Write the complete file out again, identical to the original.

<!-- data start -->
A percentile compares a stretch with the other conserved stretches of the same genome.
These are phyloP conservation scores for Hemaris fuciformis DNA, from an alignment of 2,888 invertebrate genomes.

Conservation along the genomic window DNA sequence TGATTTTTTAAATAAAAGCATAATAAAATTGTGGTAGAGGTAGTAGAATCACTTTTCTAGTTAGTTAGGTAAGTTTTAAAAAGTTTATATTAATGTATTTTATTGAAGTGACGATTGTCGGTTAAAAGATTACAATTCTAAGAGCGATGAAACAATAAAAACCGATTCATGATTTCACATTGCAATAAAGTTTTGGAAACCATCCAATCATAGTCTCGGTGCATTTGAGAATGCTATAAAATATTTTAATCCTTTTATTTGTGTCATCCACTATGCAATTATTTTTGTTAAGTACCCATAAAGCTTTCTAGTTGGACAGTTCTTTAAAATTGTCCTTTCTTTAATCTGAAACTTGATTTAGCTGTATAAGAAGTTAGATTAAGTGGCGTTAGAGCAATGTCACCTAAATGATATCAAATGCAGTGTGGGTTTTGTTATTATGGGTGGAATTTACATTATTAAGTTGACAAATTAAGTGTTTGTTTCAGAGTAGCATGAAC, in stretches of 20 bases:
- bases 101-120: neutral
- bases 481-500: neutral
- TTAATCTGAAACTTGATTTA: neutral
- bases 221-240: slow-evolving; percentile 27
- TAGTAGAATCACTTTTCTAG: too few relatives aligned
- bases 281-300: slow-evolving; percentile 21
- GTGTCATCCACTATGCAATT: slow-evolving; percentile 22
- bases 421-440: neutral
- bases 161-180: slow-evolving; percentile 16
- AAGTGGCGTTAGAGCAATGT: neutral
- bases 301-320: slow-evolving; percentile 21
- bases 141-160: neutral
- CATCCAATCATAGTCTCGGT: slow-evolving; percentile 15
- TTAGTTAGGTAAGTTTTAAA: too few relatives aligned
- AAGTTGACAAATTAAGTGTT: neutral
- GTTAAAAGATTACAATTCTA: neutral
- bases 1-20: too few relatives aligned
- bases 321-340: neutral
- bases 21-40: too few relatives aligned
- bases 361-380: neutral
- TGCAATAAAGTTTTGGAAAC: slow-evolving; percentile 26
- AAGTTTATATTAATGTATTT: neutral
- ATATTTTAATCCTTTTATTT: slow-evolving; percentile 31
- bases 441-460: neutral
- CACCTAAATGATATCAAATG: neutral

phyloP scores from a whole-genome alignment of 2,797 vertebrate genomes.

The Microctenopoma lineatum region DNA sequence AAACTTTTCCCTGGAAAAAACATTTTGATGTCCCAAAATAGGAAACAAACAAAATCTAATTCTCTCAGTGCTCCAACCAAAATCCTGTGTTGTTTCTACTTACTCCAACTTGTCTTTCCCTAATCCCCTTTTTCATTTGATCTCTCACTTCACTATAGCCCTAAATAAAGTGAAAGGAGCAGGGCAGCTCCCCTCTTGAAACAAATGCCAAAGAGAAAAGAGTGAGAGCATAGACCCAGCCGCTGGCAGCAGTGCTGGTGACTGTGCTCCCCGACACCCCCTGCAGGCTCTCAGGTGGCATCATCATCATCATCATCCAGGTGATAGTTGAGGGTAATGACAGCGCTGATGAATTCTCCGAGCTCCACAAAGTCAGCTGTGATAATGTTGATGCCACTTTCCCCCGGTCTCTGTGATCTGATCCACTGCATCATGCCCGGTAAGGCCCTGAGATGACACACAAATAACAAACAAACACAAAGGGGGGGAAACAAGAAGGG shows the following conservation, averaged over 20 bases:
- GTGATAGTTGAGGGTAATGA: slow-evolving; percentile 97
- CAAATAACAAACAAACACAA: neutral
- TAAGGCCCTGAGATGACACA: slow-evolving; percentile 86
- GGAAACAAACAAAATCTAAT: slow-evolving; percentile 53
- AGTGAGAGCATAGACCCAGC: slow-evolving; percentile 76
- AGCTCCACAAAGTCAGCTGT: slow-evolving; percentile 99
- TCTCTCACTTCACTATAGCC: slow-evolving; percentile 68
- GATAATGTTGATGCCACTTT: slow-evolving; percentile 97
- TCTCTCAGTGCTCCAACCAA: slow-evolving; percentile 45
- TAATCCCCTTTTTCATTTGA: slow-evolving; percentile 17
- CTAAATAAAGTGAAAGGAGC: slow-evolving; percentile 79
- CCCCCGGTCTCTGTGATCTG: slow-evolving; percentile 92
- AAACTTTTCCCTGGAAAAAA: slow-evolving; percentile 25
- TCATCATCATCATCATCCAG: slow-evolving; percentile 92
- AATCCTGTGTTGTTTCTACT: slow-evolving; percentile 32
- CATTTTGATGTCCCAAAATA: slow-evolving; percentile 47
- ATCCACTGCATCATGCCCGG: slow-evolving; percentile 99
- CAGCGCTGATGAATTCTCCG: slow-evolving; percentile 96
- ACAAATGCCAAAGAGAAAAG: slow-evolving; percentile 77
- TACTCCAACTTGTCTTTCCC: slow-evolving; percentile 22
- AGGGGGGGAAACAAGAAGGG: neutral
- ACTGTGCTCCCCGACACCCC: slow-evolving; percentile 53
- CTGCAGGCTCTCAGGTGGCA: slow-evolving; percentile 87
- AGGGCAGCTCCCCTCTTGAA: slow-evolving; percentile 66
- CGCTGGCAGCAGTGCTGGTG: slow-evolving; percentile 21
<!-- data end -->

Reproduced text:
A percentile compares a stretch with the other conserved stretches of the same genome.
These are phyloP conservation scores for Hemaris fuciformis DNA, from an alignment of 2,888 invertebrate genomes.

Conservation along the genomic window DNA sequence TGATTTTTTAAATAAAAGCATAATAAAATTGTGGTAGAGGTAGTAGAATCACTTTTCTAGTTAGTTAGGTAAGTTTTAAAAAGTTTATATTAATGTATTTTATTGAAGTGACGATTGTCGGTTAAAAGATTACAATTCTAAGAGCGATGAAACAATAAAAACCGATTCATGATTTCACATTGCAATAAAGTTTTGGAAACCATCCAATCATAGTCTCGGTGCATTTGAGAATGCTATAAAATATTTTAATCCTTTTATTTGTGTCATCCACTATGCAATTATTTTTGTTAAGTACCCATAAAGCTTTCTAGTTGGACAGTTCTTTAAAATTGTCCTTTCTTTAATCTGAAACTTGATTTAGCTGTATAAGAAGTTAGATTAAGTGGCGTTAGAGCAATGTCACCTAAATGATATCAAATGCAGTGTGGGTTTTGTTATTATGGGTGGAATTTACATTATTAAGTTGACAAATTAAGTGTTTGTTTCAGAGTAGCATGAAC, in stretches of 20 bases:
- bases 101-120: neutral
- bases 481-500: neutral
- TTAATCTGAAACTTGATTTA: neutral
- bases 221-240: slow-evolving; percentile 27
- TAGTAGAATCACTTTTCTAG: too few relatives aligned
- bases 281-300: slow-evolving; percentile 21
- GTGTCATCCACTATGCAATT: slow-evolving; percentile 22
- bases 421-440: neutral
- bases 161-180: slow-evolving; percentile 16
- AAGTGGCGTTAGAGCAATGT: neutral
- bases 301-320: slow-evolving; percentile 21
- bases 141-160: neutral
- CATCCAATCATAGTCTCGGT: slow-evolving; percentile 15
- TTAGTTAGGTAAGTTTTAAA: too few relatives aligned
- AAGTTGACAAATTAAGTGTT: neutral
- GTTAAAAGATTACAATTCTA: neutral
- bases 1-20: too few relatives aligned
- bases 321-340: neutral
- bases 21-40: too few relatives aligned
- bases 361-380: neutral
- TGCAATAAAGTTTTGGAAAC: slow-evolving; percentile 26
- AAGTTTATATTAATGTATTT: neutral
- ATATTTTAATCCTTTTATTT: slow-evolving; percentile 31
- bases 441-460: neutral
- CACCTAAATGATATCAAATG: neutral

phyloP scores from a whole-genome alignment of 2,797 vertebrate genomes.

The Microctenopoma lineatum region DNA sequence AAACTTTTCCCTGGAAAAAACATTTTGATGTCCCAAAATAGGAAACAAACAAAATCTAATTCTCTCAGTGCTCCAACCAAAATCCTGTGTTGTTTCTACTTACTCCAACTTGTCTTTCCCTAATCCCCTTTTTCATTTGATCTCTCACTTCACTATAGCCCTAAATAAAGTGAAAGGAGCAGGGCAGCTCCCCTCTTGAAACAAATGCCAAAGAGAAAAGAGTGAGAGCATAGACCCAGCCGCTGGCAGCAGTGCTGGTGACTGTGCTCCCCGACACCCCCTGCAGGCTCTCAGGTGGCATCATCATCATCATCATCCAGGTGATAGTTGAGGGTAATGACAGCGCTGATGAATTCTCCGAGCTCCACAAAGTCAGCTGTGATAATGTTGATGCCACTTTCCCCCGGTCTCTGTGATCTGATCCACTGCATCATGCCCGGTAAGGCCCTGAGATGACACACAAATAACAAACAAACACAAAGGGGGGGAAACAAGAAGGG shows the following conservation, averaged over 20 bases:
- GTGATAGTTGAGGGTAATGA: slow-evolving; percentile 97
- CAAATAACAAACAAACACAA: neutral
- TAAGGCCCTGAGATGACACA: slow-evolving; percentile 86
- GGAAACAAACAAAATCTAAT: slow-evolving; percentile 53
- AGTGAGAGCATAGACCCAGC: slow-evolving; percentile 76
- AGCTCCACAAAGTCAGCTGT: slow-evolving; percentile 99
- TCTCTCACTTCACTATAGCC: slow-evolving; percentile 68
- GATAATGTTGATGCCACTTT: slow-evolving; percentile 97
- TCTCTCAGTGCTCCAACCAA: slow-evolving; percentile 45
- TAATCCCCTTTTTCATTTGA: slow-evolving; percentile 17
- CTAAATAAAGTGAAAGGAGC: slow-evolving; percentile 79
- CCCCCGGTCTCTGTGATCTG: slow-evolving; percentile 92
- AAACTTTTCCCTGGAAAAAA: slow-evolving; percentile 25
- TCATCATCATCATCATCCAG: slow-evolving; percentile 92
- AATCCTGTGTTGTTTCTACT: slow-evolving; percentile 32
- CATTTTGATGTCCCAAAATA: slow-evolving; percentile 47
- ATCCACTGCATCATGCCCGG: slow-evolving; percentile 99
- CAGCGCTGATGAATTCTCCG: slow-evolving; percentile 96
- ACAAATGCCAAAGAGAAAAG: slow-evolving; percentile 77
- TACTCCAACTTGTCTTTCCC: slow-evolving; percentile 22
- AGGGGGGGAAACAAGAAGGG: neutral
- ACTGTGCTCCCCGACACCCC: slow-evolving; percentile 53
- CTGCAGGCTCTCAGGTGGCA: slow-evolving; percentile 87
- AGGGCAGCTCCCCTCTTGAA: slow-evolving; percentile 66
- CGCTGGCAGCAGTGCTGGTG: slow-evolving; percentile 21